So that was that – my husband would have 8 years continuing his service and myself and the boys would move to the North East where we would get the support of family and the stability of staying in the same school system.

This was possibly one of the first times we had made a wholly selfless decision to put the children first and (hopefully) ensure their happiness over our own careers – had we not had the boys, we would more than likely have continued in our careers and I may well have promoted further or left and joined one of the Civilian companies further South.

Having made these decisions, I am now faced with the emotional rollercoaster that is trying to figure out a new career after being in the military since I was 19 – what did I want to do, how as I going to do it? The meltdown’s over how few skills I had! All of this will be covered in the next few blog posts…

My first Career Change post! — 18th Mar 2021

My first Career Change post!

“It is never too late to be what you might have been.” — George Eliot

post

Hi everyone, my name is Maddy and this is my first exploration into the world of blog writing (please be kind). It’s something I’ve always wanted to do but had no idea what I would write about, so the Career Transition Journey has come along at a great time for me. I have to begin with a MASSIVE thank you to John and the Forces Transition Group, who have encouraged me, given me the confidence to give this a go and agreed to host the blog on their website.

A little bit about me – I joined the Intelligence Corps as an Operator Special Intelligence (Linguist) in1998 on the promise of seeing the world, learning languages and being able to work alone for long periods (an incredibly interesting prospect for an introvert like me)!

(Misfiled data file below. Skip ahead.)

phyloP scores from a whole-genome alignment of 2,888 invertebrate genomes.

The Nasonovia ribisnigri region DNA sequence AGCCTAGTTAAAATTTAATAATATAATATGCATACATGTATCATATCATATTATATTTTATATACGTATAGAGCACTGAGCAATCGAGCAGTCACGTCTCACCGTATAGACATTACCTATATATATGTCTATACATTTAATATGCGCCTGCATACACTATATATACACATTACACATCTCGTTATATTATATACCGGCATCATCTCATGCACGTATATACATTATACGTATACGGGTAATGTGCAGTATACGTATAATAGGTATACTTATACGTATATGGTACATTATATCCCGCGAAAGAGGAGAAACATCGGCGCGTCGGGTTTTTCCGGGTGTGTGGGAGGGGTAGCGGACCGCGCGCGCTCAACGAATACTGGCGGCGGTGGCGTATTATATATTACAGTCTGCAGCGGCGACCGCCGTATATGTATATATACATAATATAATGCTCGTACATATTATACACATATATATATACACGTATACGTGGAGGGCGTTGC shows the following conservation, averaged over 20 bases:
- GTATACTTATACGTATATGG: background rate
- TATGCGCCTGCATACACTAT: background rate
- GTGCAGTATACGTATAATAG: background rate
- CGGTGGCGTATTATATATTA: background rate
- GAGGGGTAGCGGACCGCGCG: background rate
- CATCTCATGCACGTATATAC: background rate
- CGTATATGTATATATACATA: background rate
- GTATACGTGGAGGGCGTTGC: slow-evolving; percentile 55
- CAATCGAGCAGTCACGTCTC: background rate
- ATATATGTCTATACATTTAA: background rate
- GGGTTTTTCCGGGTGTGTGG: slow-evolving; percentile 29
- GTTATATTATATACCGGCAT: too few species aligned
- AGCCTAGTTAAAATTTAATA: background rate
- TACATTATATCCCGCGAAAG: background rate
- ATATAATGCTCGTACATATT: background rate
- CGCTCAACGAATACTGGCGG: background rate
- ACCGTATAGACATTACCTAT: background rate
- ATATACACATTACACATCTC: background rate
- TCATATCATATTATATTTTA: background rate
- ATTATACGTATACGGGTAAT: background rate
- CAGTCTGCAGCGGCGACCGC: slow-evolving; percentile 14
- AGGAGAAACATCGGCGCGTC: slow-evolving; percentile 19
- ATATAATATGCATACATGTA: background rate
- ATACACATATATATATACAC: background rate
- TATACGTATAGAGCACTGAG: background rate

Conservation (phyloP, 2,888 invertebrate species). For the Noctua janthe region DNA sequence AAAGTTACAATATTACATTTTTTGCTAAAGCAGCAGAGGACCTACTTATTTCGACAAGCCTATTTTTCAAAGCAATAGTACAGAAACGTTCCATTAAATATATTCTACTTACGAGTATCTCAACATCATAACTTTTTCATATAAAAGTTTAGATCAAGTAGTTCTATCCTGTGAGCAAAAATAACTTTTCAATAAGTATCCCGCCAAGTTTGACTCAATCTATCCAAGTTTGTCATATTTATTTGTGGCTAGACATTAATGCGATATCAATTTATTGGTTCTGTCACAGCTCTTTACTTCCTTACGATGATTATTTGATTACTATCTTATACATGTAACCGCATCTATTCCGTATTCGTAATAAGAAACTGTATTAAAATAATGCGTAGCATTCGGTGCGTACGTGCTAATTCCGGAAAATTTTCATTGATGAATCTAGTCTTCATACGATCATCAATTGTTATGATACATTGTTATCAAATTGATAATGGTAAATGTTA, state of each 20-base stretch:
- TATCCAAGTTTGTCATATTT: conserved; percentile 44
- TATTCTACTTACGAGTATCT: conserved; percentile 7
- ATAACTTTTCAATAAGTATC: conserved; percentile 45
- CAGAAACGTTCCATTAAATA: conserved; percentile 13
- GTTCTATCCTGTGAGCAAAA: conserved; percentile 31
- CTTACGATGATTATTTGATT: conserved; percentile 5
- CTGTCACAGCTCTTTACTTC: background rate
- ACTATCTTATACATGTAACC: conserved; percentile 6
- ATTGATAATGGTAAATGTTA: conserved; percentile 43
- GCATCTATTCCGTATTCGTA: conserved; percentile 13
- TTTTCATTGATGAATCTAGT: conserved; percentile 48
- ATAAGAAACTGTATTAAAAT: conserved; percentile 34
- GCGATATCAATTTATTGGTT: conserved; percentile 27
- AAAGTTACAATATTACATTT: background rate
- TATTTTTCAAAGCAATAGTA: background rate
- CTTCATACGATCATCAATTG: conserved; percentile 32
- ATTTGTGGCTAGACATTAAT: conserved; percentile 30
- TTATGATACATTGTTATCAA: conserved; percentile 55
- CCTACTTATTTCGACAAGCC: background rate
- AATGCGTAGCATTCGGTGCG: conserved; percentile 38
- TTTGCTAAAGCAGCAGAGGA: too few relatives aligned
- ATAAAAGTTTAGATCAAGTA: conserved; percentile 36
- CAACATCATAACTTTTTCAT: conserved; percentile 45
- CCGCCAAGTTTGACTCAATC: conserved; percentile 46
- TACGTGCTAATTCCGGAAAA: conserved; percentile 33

I’ve somehow managed to make it through almost 23 years; I’ve learnt, used and promptly forgotten 3 languages; deployed and worked as: a Linguist, Operational Analyst, Reporter, Operational Team Leader, Troop Sergeant, Manager, Squadron Coordinator, Training & Discipline manager and I’m currently employed as a Skills and Training Sergeant Major – drawing up Individual Training Plans, policies, Skills Pathways and holding the responsibility for all role-related training within my Unit.

Over the years I’ve had my ups and downs; I’ve loved it and hated it, wanted to leave and wanted to stay and honestly couldn’t imagine who I would be without the experiences I’ve had. Now that the time to ‘actually’ leave is fast approaching, I wanted to share my story of my Transition process as I go through it – partly to keep myself accountable and ensure I’m moving at the right pace and in a positive forward direction. I also hope that I can help someone else – either now or in the future – to realise that whilst we are all on our own path, our feelings and emotions can be similar and are absolutely valid.

I’ve still got over 12 months before I leave, so there are many steps and challenges ahead. I hope to write about the emotions and phases I’ve gone through so far, decisions I’ve faced and made, lessons I’ve learned and the people and places I’ve found to be useful (another grateful nod to the FTG here) as I go through.

I’d love to get your own suggestions of helpful places to go for advice, things you’ve found useful throughout your own journey or even questions and queries that I can try and help you with so please leave comments and I’ll get back to you.

Look out for my next blog which will be about the processes I went through when I decided for certain that I was ready to leave…